BART Police to Get Officer-Mounted Cameras

BART Police to Get Officer-Mounted Cameras

BART PD has launched a pilot program to give officers clip-on, ride-along cameras to permanently record future incidents.

Officers wearing the cameras won't be able to delete or tamper with the videos they shoot - that all has to be done back in the station once the video is downloaded to a computer. The only caveat is that the officer actually has to flip the camera on to begin recording.

All cops should be lowjacked and recorded 100% of the time that they are on duty. Why is this even controversial?

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25 Responses:

  1. Travis Roy says:

    I can see a small problem when they're say, in the bathroom or whatever.. But you think the cops would like this, it could protect them just as much as the public.

    • Dusk says:

      … the officer actually has to flip the camera on to begin recording.

    • jwz says:

      If ordinary, law-abiding citizens are required to show their junk to the TSA, why shouldn't cops -- the weapons of the State -- be required to put up with their junk having been securely archived back at HQ?

      It's a stupidly trivial concession to have to make in exchange for being granted such vast, and usually unchecked, power over the citizens they purportedly exist only to protect.

      Nobody's forced to be a cop.

      • SpaceHobo says:

        More than that, this shit should be a constant feed on community cable stations 345-578, and youtube should contain a complete set at most 24 hours old. The surveilance state is a two-way street, young man!

  2. TJIC says:

    > All cops should be lowjacked and recorded 100% of the time that they are on duty. Why is this even controversial?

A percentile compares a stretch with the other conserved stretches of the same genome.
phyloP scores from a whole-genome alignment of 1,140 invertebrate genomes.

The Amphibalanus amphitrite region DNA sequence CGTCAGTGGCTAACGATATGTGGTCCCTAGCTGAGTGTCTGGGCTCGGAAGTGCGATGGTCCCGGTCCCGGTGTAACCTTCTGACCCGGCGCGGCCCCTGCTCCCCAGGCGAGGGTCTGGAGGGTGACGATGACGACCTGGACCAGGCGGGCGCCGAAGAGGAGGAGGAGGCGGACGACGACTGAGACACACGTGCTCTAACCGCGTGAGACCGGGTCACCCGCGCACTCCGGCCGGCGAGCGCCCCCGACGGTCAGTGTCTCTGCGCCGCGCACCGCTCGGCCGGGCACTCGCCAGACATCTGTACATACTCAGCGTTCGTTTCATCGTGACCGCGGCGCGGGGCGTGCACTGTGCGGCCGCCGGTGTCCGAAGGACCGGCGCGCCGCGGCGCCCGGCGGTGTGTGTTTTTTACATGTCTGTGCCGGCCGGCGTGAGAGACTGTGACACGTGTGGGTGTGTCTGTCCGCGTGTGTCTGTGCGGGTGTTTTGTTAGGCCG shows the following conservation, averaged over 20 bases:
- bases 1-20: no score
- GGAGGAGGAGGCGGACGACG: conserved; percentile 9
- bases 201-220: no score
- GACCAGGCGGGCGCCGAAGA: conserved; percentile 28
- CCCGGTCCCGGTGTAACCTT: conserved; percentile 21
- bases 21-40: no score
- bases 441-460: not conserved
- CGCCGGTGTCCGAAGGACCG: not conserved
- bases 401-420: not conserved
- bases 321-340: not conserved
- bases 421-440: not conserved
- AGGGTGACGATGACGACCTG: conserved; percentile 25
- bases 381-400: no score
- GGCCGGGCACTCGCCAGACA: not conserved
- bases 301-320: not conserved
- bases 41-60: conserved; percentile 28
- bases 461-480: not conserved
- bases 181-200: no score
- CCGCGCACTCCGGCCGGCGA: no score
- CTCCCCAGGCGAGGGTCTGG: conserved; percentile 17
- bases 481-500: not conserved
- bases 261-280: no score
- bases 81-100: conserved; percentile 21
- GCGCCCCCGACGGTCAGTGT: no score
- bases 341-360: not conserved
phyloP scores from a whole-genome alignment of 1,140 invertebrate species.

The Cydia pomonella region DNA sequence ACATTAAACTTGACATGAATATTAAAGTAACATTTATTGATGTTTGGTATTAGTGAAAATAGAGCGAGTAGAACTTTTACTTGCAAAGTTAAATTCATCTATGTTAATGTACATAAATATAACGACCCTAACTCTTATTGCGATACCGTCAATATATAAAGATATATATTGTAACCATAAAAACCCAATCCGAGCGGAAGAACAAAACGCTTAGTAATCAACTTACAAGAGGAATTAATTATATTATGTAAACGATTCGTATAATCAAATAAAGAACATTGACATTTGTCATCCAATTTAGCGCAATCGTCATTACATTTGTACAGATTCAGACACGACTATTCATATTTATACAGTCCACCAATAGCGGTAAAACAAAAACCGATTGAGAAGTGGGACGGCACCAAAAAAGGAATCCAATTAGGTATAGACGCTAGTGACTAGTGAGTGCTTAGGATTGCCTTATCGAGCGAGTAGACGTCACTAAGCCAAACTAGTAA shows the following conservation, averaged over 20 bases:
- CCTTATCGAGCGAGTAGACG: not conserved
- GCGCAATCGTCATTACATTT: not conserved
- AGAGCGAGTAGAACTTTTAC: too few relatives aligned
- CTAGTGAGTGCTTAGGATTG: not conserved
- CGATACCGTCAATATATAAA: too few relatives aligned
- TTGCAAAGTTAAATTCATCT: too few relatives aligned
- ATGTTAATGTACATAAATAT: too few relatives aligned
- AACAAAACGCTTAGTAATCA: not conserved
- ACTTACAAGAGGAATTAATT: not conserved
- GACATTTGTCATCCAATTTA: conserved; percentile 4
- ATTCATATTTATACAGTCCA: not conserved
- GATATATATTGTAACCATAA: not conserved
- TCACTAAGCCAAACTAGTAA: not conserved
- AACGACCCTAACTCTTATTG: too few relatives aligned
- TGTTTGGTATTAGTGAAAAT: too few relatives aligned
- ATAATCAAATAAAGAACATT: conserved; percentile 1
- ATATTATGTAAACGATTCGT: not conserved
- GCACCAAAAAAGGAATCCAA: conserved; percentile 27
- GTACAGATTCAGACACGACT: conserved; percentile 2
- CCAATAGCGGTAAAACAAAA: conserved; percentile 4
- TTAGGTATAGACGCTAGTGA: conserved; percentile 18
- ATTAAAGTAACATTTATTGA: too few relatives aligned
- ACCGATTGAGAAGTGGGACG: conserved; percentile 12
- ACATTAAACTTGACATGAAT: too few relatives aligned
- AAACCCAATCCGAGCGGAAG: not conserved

You mean besides the fact that 80+% of cops routinely break laws, intimidate witnesses, lie on the stand, and cover up wrong-doing by fellow cops?

    No other reasons at all that I can think of.

  3. Notthebuddha says:

    ...even the clean cops hate it because it's a stream of actionable pretexts. Every imperfection in their recorded behavior is something they have to account for, and compounds the likelihood that evidence gets disallowed or charges dismissed. I once had to rebuild and data restore a Unix server according to an outdated checklist and the million-dollar customer sat with me and watched everything I did, frequently asking questions for 8 1/2 hours. It was not a confidence-building time.

  4. It's not the solution to the actual problem, but it's a nice step in the right direction.

    (The actual problem, of course, being that the BART police actually exist in the first place.)

    • Nick Lamb says:

      Doesn't BART cross enforcement areas? That's the reason the British Transport Police exist for example. They have the same restrictions as other police except that their "turf" is the entire railway network, so when some little toerag is slicing his name into a railway car, the BTP don't need to stop and consult a map before taking action.

      Video cameras should in theory help with Peel-style policing. Minimum intervention, maximum responsibility in order to obtain buy-in from the community being policed. But letting the officers decide what's worth recording (and then letting their own back office decide what to delete) doesn't seem like it was guided by Pellian principles.

      • Doesn't BART cross enforcement areas?

        They do. I refuse to believe that the only way to address that problem was to create a Keystone Kops brigade of people who couldn't make it in the real SF/Berkeley/Oakland police departments, and then to give them guns and live ammo.

      • Anonymous says:

        In California, railroad police officers have statewide peace officer authority.

        As I recall, Metrolink, the commuter rail service in Southern California, contracts with the Los Angeles County Sheriff's Department for law-enforcement services throughout its six-county operating area.

        The circumstances are somewhat different: cities and counties are responsible for security at their Metrolink stations, so the sheriff's deputies are mostly there to keep order on the trains themselves and to enforce the proof-of-payment fare system, but I'm not aware of a reason BART couldn't do something similar instead of having its own police force, if its directors so chose.

  5. Ben Brockert says:

    I like the implication of the text that the videos will be tampered with back at the station.

  6. Here in Berlin, it's even controversial for the cops to have name or even NUMBER (!) badges. Go figure.